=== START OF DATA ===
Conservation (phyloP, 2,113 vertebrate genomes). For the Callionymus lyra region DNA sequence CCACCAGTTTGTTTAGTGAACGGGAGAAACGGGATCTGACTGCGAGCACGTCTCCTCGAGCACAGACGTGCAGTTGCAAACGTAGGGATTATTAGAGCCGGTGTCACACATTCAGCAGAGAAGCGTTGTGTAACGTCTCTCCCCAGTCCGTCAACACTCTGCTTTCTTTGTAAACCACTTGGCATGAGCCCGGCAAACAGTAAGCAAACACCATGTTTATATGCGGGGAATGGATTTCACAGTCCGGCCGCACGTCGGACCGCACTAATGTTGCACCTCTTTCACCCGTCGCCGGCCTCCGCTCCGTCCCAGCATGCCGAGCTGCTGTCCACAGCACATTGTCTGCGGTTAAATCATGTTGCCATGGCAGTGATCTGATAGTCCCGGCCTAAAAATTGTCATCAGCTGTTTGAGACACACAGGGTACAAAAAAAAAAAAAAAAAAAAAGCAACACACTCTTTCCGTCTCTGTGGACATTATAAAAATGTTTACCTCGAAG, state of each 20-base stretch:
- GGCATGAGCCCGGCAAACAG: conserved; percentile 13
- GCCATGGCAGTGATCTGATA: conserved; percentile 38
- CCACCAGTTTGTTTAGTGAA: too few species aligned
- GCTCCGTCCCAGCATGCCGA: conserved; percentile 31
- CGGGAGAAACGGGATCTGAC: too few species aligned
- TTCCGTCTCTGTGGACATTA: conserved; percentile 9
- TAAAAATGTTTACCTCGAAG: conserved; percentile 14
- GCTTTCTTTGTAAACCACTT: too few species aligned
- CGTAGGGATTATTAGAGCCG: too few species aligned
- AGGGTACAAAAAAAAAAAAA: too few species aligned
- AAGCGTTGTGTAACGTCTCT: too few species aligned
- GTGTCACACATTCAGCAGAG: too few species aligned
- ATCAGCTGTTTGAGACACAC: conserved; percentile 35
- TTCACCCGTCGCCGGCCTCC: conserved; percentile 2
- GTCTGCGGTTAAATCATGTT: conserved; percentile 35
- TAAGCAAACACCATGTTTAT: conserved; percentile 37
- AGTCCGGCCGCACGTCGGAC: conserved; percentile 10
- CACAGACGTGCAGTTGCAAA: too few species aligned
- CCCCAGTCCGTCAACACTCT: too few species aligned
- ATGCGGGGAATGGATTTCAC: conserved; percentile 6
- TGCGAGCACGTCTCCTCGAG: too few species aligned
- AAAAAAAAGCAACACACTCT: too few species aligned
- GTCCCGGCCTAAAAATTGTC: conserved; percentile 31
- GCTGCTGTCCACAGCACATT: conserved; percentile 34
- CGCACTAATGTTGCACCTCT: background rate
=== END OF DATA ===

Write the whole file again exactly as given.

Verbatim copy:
Conservation (phyloP, 2,113 vertebrate genomes). For the Callionymus lyra region DNA sequence CCACCAGTTTGTTTAGTGAACGGGAGAAACGGGATCTGACTGCGAGCACGTCTCCTCGAGCACAGACGTGCAGTTGCAAACGTAGGGATTATTAGAGCCGGTGTCACACATTCAGCAGAGAAGCGTTGTGTAACGTCTCTCCCCAGTCCGTCAACACTCTGCTTTCTTTGTAAACCACTTGGCATGAGCCCGGCAAACAGTAAGCAAACACCATGTTTATATGCGGGGAATGGATTTCACAGTCCGGCCGCACGTCGGACCGCACTAATGTTGCACCTCTTTCACCCGTCGCCGGCCTCCGCTCCGTCCCAGCATGCCGAGCTGCTGTCCACAGCACATTGTCTGCGGTTAAATCATGTTGCCATGGCAGTGATCTGATAGTCCCGGCCTAAAAATTGTCATCAGCTGTTTGAGACACACAGGGTACAAAAAAAAAAAAAAAAAAAAAGCAACACACTCTTTCCGTCTCTGTGGACATTATAAAAATGTTTACCTCGAAG, state of each 20-base stretch:
- GGCATGAGCCCGGCAAACAG: conserved; percentile 13
- GCCATGGCAGTGATCTGATA: conserved; percentile 38
- CCACCAGTTTGTTTAGTGAA: too few species aligned
- GCTCCGTCCCAGCATGCCGA: conserved; percentile 31
- CGGGAGAAACGGGATCTGAC: too few species aligned
- TTCCGTCTCTGTGGACATTA: conserved; percentile 9
- TAAAAATGTTTACCTCGAAG: conserved; percentile 14
- GCTTTCTTTGTAAACCACTT: too few species aligned
- CGTAGGGATTATTAGAGCCG: too few species aligned
- AGGGTACAAAAAAAAAAAAA: too few species aligned
- AAGCGTTGTGTAACGTCTCT: too few species aligned
- GTGTCACACATTCAGCAGAG: too few species aligned
- ATCAGCTGTTTGAGACACAC: conserved; percentile 35
- TTCACCCGTCGCCGGCCTCC: conserved; percentile 2
- GTCTGCGGTTAAATCATGTT: conserved; percentile 35
- TAAGCAAACACCATGTTTAT: conserved; percentile 37
- AGTCCGGCCGCACGTCGGAC: conserved; percentile 10
- CACAGACGTGCAGTTGCAAA: too few species aligned
- CCCCAGTCCGTCAACACTCT: too few species aligned
- ATGCGGGGAATGGATTTCAC: conserved; percentile 6
- TGCGAGCACGTCTCCTCGAG: too few species aligned
- AAAAAAAAGCAACACACTCT: too few species aligned
- GTCCCGGCCTAAAAATTGTC: conserved; percentile 31
- GCTGCTGTCCACAGCACATT: conserved; percentile 34
- CGCACTAATGTTGCACCTCT: background rate